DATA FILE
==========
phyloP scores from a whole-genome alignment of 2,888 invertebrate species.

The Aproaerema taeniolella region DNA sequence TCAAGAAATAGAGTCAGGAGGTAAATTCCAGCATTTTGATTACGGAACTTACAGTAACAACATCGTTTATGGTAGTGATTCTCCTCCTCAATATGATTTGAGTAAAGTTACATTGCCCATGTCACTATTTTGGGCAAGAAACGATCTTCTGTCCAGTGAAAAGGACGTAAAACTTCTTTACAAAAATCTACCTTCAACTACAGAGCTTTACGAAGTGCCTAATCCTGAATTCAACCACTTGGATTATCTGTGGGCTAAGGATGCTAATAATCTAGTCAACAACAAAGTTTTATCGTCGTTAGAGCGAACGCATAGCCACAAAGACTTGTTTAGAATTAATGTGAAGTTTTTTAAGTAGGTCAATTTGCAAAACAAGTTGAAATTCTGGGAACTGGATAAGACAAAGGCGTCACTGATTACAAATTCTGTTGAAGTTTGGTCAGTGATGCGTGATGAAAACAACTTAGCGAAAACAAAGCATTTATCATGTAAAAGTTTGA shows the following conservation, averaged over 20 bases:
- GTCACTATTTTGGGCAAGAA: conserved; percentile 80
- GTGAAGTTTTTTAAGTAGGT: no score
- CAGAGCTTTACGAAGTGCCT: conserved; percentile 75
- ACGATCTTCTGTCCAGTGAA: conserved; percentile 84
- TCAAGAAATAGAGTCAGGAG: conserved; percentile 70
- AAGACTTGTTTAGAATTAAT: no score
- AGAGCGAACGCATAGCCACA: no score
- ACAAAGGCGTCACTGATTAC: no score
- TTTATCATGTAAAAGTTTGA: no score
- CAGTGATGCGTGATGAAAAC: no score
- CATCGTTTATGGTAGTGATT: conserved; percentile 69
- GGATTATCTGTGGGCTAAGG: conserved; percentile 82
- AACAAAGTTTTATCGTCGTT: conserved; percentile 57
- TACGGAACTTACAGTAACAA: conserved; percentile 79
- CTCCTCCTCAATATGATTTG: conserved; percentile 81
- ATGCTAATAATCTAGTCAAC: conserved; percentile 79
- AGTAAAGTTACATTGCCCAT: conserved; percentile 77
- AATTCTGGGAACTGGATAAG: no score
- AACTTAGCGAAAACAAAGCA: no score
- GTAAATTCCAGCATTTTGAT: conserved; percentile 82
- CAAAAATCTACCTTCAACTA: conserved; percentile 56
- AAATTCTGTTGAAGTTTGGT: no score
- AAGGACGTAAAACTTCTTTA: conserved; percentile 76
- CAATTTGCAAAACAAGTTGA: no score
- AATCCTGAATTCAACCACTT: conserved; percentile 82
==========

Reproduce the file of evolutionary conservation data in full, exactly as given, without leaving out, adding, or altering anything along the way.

phyloP scores from a whole-genome alignment of 2,888 invertebrate species.

The Aproaerema taeniolella region DNA sequence TCAAGAAATAGAGTCAGGAGGTAAATTCCAGCATTTTGATTACGGAACTTACAGTAACAACATCGTTTATGGTAGTGATTCTCCTCCTCAATATGATTTGAGTAAAGTTACATTGCCCATGTCACTATTTTGGGCAAGAAACGATCTTCTGTCCAGTGAAAAGGACGTAAAACTTCTTTACAAAAATCTACCTTCAACTACAGAGCTTTACGAAGTGCCTAATCCTGAATTCAACCACTTGGATTATCTGTGGGCTAAGGATGCTAATAATCTAGTCAACAACAAAGTTTTATCGTCGTTAGAGCGAACGCATAGCCACAAAGACTTGTTTAGAATTAATGTGAAGTTTTTTAAGTAGGTCAATTTGCAAAACAAGTTGAAATTCTGGGAACTGGATAAGACAAAGGCGTCACTGATTACAAATTCTGTTGAAGTTTGGTCAGTGATGCGTGATGAAAACAACTTAGCGAAAACAAAGCATTTATCATGTAAAAGTTTGA shows the following conservation, averaged over 20 bases:
- GTCACTATTTTGGGCAAGAA: conserved; percentile 80
- GTGAAGTTTTTTAAGTAGGT: no score
- CAGAGCTTTACGAAGTGCCT: conserved; percentile 75
- ACGATCTTCTGTCCAGTGAA: conserved; percentile 84
- TCAAGAAATAGAGTCAGGAG: conserved; percentile 70
- AAGACTTGTTTAGAATTAAT: no score
- AGAGCGAACGCATAGCCACA: no score
- ACAAAGGCGTCACTGATTAC: no score
- TTTATCATGTAAAAGTTTGA: no score
- CAGTGATGCGTGATGAAAAC: no score
- CATCGTTTATGGTAGTGATT: conserved; percentile 69
- GGATTATCTGTGGGCTAAGG: conserved; percentile 82
- AACAAAGTTTTATCGTCGTT: conserved; percentile 57
- TACGGAACTTACAGTAACAA: conserved; percentile 79
- CTCCTCCTCAATATGATTTG: conserved; percentile 81
- ATGCTAATAATCTAGTCAAC: conserved; percentile 79
- AGTAAAGTTACATTGCCCAT: conserved; percentile 77
- AATTCTGGGAACTGGATAAG: no score
- AACTTAGCGAAAACAAAGCA: no score
- GTAAATTCCAGCATTTTGAT: conserved; percentile 82
- CAAAAATCTACCTTCAACTA: conserved; percentile 56
- AAATTCTGTTGAAGTTTGGT: no score
- AAGGACGTAAAACTTCTTTA: conserved; percentile 76
- CAATTTGCAAAACAAGTTGA: no score
- AATCCTGAATTCAACCACTT: conserved; percentile 82